Workers found the 32-foot skeleton of the ichthyosaur – known colloquially as a “sea dragon” – in the Rutland Water Nature Reserve near Leicester.
A man poses next to excavated remains of a Britain’s largest ichthyosaur, at Rutland Water, Rutland county, Britain, August 2021 in this picture obtained from social media on January 10, 2022. (Anglian Water/Matthew Power Photography via REUTERS)
The Leicestershire and Rutland Wildlife Trust, which manages the reserve in partnership with Anglian Water, said Monday that the skeleton is the “biggest and most complete skeleton of its kind found to date in the U.K.”
Joe Davis, Rutland Water Conservation Team Leader, discovered the ichthyosaur during a routine draining of the lagoon island for re-landscaping last year.
Paleontologists work at a site where remains of Britain’s largest ichthyosaur were found, at Rutland Water, Rutland County, Britain, August 2021, in this picture obtained from social media on January 10, 2022. (Anglian Water/Matthew Power Photography via REUTERS)
Davis said he noticed what looked like organic “clay pipes” sticking out of the mud. Upon closer inspection, he and Reserves Officer Paul Trevor determined that they looked like vertebrae.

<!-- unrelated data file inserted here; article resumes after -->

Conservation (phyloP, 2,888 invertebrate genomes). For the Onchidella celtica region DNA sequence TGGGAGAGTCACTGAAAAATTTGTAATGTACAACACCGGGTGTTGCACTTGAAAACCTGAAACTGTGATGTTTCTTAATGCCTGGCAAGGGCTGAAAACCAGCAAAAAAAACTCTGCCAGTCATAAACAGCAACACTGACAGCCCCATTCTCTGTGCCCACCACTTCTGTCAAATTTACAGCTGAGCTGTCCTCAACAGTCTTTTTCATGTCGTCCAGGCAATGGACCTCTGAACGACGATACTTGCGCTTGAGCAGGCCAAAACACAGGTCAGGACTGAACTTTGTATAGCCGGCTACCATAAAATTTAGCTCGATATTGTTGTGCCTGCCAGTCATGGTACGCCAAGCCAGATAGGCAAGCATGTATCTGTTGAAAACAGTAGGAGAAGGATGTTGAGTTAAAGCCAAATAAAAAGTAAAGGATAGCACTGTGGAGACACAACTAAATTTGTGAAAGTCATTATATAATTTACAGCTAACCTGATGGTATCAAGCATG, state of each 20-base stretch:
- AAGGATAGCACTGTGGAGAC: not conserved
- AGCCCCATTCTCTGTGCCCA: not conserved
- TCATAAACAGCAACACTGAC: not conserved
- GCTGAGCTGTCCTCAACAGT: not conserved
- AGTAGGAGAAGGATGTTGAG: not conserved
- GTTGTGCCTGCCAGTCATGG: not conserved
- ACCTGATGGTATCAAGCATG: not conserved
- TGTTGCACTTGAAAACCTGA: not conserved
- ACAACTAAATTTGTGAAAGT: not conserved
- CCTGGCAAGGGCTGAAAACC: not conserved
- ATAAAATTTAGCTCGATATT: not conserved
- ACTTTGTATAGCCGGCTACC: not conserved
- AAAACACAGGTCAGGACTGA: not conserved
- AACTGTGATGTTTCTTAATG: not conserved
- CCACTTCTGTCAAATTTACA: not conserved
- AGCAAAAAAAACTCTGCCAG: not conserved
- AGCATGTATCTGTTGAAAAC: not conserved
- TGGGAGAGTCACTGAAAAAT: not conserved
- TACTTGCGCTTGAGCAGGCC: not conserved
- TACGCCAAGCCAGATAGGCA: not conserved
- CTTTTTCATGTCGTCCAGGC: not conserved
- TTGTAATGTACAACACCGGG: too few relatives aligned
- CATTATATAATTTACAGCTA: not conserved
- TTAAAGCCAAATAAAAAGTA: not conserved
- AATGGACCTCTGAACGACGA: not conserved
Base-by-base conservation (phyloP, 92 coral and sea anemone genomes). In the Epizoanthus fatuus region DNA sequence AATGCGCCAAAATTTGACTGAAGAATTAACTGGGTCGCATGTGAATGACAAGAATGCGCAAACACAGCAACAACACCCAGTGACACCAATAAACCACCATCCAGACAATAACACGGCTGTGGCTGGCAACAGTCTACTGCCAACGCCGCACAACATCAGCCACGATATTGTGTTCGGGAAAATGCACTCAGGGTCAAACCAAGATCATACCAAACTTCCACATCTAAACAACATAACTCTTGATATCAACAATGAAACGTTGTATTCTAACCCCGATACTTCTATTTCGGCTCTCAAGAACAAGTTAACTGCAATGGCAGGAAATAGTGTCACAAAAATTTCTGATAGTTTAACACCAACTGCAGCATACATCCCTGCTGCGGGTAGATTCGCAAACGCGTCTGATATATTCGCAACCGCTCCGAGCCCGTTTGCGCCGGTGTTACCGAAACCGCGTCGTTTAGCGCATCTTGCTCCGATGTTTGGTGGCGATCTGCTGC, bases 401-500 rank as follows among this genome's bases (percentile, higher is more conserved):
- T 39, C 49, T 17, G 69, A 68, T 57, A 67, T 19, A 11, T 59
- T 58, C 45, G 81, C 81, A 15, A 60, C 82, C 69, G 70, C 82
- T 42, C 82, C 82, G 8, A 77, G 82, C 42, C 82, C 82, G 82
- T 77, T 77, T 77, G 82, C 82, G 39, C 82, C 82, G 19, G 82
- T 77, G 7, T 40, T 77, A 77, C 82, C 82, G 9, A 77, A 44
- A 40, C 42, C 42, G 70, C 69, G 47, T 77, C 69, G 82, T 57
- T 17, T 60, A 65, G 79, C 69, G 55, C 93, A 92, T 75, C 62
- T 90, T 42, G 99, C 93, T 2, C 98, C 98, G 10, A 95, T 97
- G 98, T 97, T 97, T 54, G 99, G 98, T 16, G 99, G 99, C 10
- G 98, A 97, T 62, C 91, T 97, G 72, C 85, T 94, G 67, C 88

“We followed what indisputably looked like a spine and Paul discovered something further along that could have been a jawbone,” Davis said, according to the Wildlife Trust. “I couldn’t quite believe it.”
At a little over 32 feet in length, the skull weighs approximately 2,200 lbs. The sea creature first appeared around 250 million years ago and went extinct approximately 90 million years ago. The marine reptiles were apex predators, meaning they were at the top of the food chaini. They also resembled dolphins in appearance and could be anywhere from 3 to 82 feet.
Joern Hurum (L), an assistant professor at the University of Oslo, stands next to a fossil of a “Monster” fish-like reptile in a 150 million-year-old Jurassic graveyard on the Arctic island of Spitsbergen, off Norway in this undated handout photo from the Natural History Museum, University of Oslo. (REUTERS/Natural History Museum, University of Oslo/Handout)
A team of paleontologists led by Dean Lomax excavated the skeleton between August and September 2021. It is believed to be the first ichthyosaur of its species, Temnodontosaurus trigonodon, discovered in the U.K.
The remains are now being studied and conserved in Shropshire and will be later be returned to Rutland for permanent display, the BBC reported.